Ketto is aware of the obstacles. The company helps people coming onto the platform apply for identification if they don’t have documents or a bank account, Sheth said, and also allows users to withdraw funds directly into a hospital or NGO bank account. He said that Ketto’s goal is to partner with 800 hospitals across India in the next two years. He said that PAN cards could be issued in 48 hours, and that “most people” in India had bank accounts.

Access isn’t the only way that minorities are penalized on crowdfunding sites, however.

“I was scared that all of the money would be refunded.”

Raut also set up a fundraiser for themself, requesting $9,380 for gender-affirming surgery and accompanying psychotherapy. “I’m somebody who doesn’t feel comfortable taking anybody’s money,” they said. “After a lot of back and forth, I [was] okay with putting myself out there.”

Days after their fundraiser went live, however, they found themself being trolled on social media on account of their identity as an oppressed-caste, trans non-binary person. “At first, I just deleted these comments because there were eight or ten of them,” said Raut. Raut stopped fundraising around the same time, on account of the second wave of Covid-19. When they resumed their fundraising, the transphobic comments intensified. “A lot of people told me that fundraising [for gender-affirming surgery] was a ‘luxurious’ thing, and I shouldn’t be asking for money,” said Raut. 

Raut said their biggest concern was that the fundraiser would be reported for fraud by trolls insisting that their surgery was a choice. “I was scared that all of the money would be refunded,” they said.

Ketto reassured Raut that the company was aware of the potential for transphobia in their case, and told them that in the event of a user complaint, they would place the fundraiser on hold while they investigated. 

Other gender-marginalized people who fundraised on Milaap, a competing crowdfunding platform, also reported facing similar harassment. They believe that although these platforms encourage a diverse range of fundraisers, their advertising campaigns don’t, at present, express solidarity with the queer community, or surface their causes. “We see ads on social media about raising funds for [people] who can’t afford treatment,” explained Siddharth Gope, an oppressed-caste trans man who faced social media abuse after his Milaap fundraiser went live. “Ads encourage people to take action,” said Gope, adding, “showing ads of gender affirmation surgeries can be a highly effective way to gather funds for surgeries and protect trans lives.”

A Milaap spokesperson said that the company’s role in curbing online hate speech is “confined only to its platform,” and that it tries to remove hate speech and discrimination by removing abusive content. The spokesperson also said that Milaap allows users to run private fundraisers that are not displayed on the main platform or listed on search engines.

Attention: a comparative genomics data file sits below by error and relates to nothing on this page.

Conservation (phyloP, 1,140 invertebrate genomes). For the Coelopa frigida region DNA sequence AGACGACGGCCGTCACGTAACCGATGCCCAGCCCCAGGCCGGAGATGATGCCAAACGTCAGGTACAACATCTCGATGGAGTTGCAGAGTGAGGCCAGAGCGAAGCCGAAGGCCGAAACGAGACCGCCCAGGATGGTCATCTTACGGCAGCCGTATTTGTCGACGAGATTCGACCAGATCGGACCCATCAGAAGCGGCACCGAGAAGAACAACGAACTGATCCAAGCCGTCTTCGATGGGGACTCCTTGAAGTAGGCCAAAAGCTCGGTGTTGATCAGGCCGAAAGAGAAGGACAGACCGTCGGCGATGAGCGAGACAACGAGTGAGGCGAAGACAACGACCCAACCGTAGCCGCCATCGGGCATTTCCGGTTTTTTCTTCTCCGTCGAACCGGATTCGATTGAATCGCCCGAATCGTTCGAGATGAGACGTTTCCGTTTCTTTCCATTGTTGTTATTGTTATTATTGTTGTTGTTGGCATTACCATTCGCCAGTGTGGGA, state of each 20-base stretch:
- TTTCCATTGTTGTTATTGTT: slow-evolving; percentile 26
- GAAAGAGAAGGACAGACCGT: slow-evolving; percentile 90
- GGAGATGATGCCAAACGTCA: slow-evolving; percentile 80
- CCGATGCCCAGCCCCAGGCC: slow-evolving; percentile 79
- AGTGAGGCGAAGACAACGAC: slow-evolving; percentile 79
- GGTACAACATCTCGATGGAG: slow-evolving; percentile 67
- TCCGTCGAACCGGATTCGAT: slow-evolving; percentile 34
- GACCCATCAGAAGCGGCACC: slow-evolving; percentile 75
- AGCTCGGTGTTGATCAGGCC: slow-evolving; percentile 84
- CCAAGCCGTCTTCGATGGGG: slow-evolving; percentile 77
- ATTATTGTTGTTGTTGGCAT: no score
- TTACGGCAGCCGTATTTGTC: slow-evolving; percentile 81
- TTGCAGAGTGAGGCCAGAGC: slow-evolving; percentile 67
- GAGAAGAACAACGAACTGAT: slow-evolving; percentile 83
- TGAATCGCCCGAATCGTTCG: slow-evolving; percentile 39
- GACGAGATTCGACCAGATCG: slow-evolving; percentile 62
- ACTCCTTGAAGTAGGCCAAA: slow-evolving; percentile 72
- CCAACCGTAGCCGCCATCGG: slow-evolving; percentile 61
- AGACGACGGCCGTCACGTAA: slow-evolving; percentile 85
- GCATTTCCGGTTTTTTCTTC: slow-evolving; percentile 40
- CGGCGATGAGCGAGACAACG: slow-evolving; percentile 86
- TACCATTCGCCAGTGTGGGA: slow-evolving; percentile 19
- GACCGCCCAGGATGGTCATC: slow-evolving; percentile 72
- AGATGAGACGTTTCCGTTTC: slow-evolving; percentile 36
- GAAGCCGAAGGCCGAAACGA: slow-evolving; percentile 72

Ketto’s Sheth said that while, in principle, his company wants to run a platform that helps “all kinds of causes,” there is room for him to “go back and think about how [they] can help.”

The risk of trolling amplifies the issues around identity. Some minority groups are hesitant about identifying themselves, making it even harder for them to access fundraising sites. 

In June, Mallika Jhaveri, an Indore-based strategy consultant, was approached by a non-binary friend who was trying to raise money to leave an abusive home. Jhaveri set up a Milaap fundraiser, but soon after it went live, it was flagged by their verification team, who asked why the beneficiary was anonymous. After a week of back-and-forth with Milaap, during which time the campaign was paused, the fundraiser was finally allowed to proceed.

“Most times, beneficiaries aren’t okay with [sharing their identity],” Jhaveri said. “Otherwise they would have put up a post by themselves on Milaap.” 

Milaap’s spokesperson said that they understand the need for anonymity, but that strict KYC guidelines mean they need to see documentation establishing the relationship between the person running a campaign and the eventual beneficiary.

In the end, Jhaveri used her own social media accounts to raise the money. She said she believes that the fundraising platforms work well in many circumstances, but that they need to be more aware of the challenges faced by marginalized communities — who have to balance convenience with their safety and wellbeing.

For a person facing abuse from their own family, documentation may be hard to come by, and demands for paperwork and evidence can be traumatic. “If someone is asking for proof, it’s not always the easiest, and it’s also triggering,” Jhaveri said. “We need to have people on platforms like these to be understanding and compassionate of [that] fact.”